What drives you, really drives you?
When I asked myself that question, my thoughts flew to rainbows, butterflies, and lollipops. Colorful, carefree, delicious images came to mind. But after a few minutes I knew I wasn’t being completely honest with myself. True, those tangible things brought me happiness. They inspired action to achieve the drunken ecstasy of accomplishment. But they weren’t the real ugly prompt that motivated me to wake up each day and push hard against obstacles to achieve my life goals. I dug deeper. I peeled away the pretty outer shell I show the world. Buried deep beneath that polished veneer, I discovered an ugly reality.
It took several, well-disciplined rounds of self-searching to reveal what I now know to be the truth. With each new round, I pulled at strings trying to hold onto threads of decency. I slid from my first spontaneous and juvenile answers to ones that sounded noble. I favored the notion that my drive was fueled by honorable causes. And so, I settled for things like my insatiable need for forward momentum came from a desire to teach and educate, to give back. Or my driving force was powered by my family’s code of ethics. It was my duty as a parent to give my kids a good, healthy foundation they could build on to become productive, independent, contributing adults.
I asked several other people, what drives you? Their answers came quickly. I heard things like, I want to help others. Or, I strive to give my clients excellent customer service. Or, I want to be the best, fill in the blank, I can be. Or simply, my family. These are all decent, well-meaning goals, and there are hundreds more. But I believe the true, gritty answers are not so considerate or thoughtful, but are instead, artfully self-serving.
I pressed for raw answers.
My husband’s first answer was he’s driven by the need to do quality work. We dug deeper and decided he’s a perfectionist. We boiled that down further and discovered his true nature. He’s stubborn. It wasn’t easy to admit, but then we realized his stubbornness has a positive side effect. He’s a fastidious and dependable trouble-shooter who doesn’t stop until the job, any job is completed correctly.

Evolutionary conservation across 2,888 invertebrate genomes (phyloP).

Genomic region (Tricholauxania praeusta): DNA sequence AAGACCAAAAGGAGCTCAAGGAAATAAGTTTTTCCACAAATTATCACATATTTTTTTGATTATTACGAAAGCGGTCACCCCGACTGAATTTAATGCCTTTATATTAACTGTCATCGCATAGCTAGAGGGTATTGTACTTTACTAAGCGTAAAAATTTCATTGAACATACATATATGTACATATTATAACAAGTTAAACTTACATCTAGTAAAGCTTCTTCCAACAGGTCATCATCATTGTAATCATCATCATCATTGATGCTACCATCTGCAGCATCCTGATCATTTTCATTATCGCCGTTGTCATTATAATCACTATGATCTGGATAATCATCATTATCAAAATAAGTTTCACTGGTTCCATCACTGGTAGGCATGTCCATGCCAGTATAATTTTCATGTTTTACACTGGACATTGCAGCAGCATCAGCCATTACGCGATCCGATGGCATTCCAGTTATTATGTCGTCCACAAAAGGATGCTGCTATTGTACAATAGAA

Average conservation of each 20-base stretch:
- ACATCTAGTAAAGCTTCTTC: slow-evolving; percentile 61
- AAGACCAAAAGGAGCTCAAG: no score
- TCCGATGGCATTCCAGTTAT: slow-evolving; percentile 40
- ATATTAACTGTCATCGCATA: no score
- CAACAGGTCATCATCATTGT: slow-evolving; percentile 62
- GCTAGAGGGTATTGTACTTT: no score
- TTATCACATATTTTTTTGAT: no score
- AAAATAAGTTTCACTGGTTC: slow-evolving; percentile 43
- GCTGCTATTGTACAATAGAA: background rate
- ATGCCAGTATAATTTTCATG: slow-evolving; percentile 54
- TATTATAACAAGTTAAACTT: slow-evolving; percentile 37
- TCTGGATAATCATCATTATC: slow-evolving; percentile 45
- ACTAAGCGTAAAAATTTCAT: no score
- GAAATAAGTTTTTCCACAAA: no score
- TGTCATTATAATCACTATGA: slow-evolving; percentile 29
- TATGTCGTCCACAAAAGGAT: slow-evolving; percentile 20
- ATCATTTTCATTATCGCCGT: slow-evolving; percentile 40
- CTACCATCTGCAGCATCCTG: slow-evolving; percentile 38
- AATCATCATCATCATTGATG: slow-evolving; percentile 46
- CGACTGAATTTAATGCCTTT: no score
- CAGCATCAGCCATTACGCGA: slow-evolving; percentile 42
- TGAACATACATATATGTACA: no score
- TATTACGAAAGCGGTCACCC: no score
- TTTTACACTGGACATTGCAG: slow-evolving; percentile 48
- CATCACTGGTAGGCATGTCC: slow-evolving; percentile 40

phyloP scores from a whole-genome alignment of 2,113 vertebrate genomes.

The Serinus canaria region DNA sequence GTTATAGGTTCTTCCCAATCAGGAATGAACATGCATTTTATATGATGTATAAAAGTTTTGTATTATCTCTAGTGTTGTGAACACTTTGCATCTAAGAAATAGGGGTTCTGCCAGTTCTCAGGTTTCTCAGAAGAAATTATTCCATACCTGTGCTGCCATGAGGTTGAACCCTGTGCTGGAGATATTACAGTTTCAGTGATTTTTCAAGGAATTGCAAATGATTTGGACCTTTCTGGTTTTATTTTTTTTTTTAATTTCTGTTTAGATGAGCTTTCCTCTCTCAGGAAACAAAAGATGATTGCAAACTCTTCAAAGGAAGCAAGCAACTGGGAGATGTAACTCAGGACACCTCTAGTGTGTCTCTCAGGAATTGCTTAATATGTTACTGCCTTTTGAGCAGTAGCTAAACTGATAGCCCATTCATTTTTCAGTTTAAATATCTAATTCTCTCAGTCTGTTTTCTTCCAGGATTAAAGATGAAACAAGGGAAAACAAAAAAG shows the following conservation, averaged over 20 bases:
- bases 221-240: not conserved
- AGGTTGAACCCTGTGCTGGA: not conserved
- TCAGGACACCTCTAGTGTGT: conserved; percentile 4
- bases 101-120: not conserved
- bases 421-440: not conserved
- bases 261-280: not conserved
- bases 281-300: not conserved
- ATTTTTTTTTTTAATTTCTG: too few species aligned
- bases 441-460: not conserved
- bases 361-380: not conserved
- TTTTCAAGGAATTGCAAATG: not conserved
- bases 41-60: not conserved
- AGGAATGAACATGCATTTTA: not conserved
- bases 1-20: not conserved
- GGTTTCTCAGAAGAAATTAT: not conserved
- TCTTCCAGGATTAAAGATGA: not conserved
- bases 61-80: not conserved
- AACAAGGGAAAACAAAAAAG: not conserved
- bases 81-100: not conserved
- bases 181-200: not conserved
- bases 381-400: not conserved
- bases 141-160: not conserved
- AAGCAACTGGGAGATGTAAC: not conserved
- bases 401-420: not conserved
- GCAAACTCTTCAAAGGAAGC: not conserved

At first, my older daughter said she was driven by a desire to help people. We stripped that away and reveled she liked to be in control. That revelation eventually lead us to her real motivation. She wanted to be the first person to do new things. The positive side effect of her drive is she’s a pioneer and an innovator.
When asked, my other daughter blurted out her driving force without hesitation and without shame. She admitted she was driven by spite. At a young age she was told she wouldn’t achieve her dream of owning a horse. It made her try harder. Being driven by spite is an ugly truth for sure. But it worked in her favor. She proved everyone wrong and has now owned a horse for 10 years. She’s living her dream. She’s an influencer.
Other ugly answers revealed when I asked, what drives you? were: dare devil, adrenaline rushes, pride and control. Quite possibly the character traits we’d find in talented athletes, famed intellectuals and great leaders.
Interestingly, no one I asked mentioned power, money, love, hate, fame or revenge. Though those are a part of life, fundamental motivations appeared to be primed from internal forces, not external influences.
After long consideration, I narrowed down and pin-pointed my core motivation. I’m driven by the pursuit of self-worth. Being an artist who lives life on the fringes, I don’t have comparisons to relate to. I question myself and my methods all the time. It’s likely what fuels my creativity. But it also makes me wonder where I fit in.
I’m always stepping outside of my comfort zone, challenging myself to try new, scary things. I’m never sure if I’ll succeed. But when I do have some measure of success, I feel good about the accomplishment. If I fail, I try again.
And this is actually the advantage to not having comparisons. When you’re on the cutting edge, there are no rules to break. You make the rules up as you go along.
I then take what I’ve learned and channel it in a way that provides for the noble causes like teaching and parenting. Though my catalyst may be an ugly, self-indulgent trait, it’s ultimately used in a positive way.
What drives you? What really makes you, you? The person who ignores criticism, blazes around obstacles and sees failure as a learning curve. Be honest. Peel away the safe answers and you’ll find the truth. There’s no shame in honesty.
Me? In my pursuit of self-worth, I’ve found the confidence to raise my voice. I’m using it to share my experiences and show the hidden value of embracing our primitive nature.
You? What’s your ugly truth? And what beautiful work do you ultimately use it for?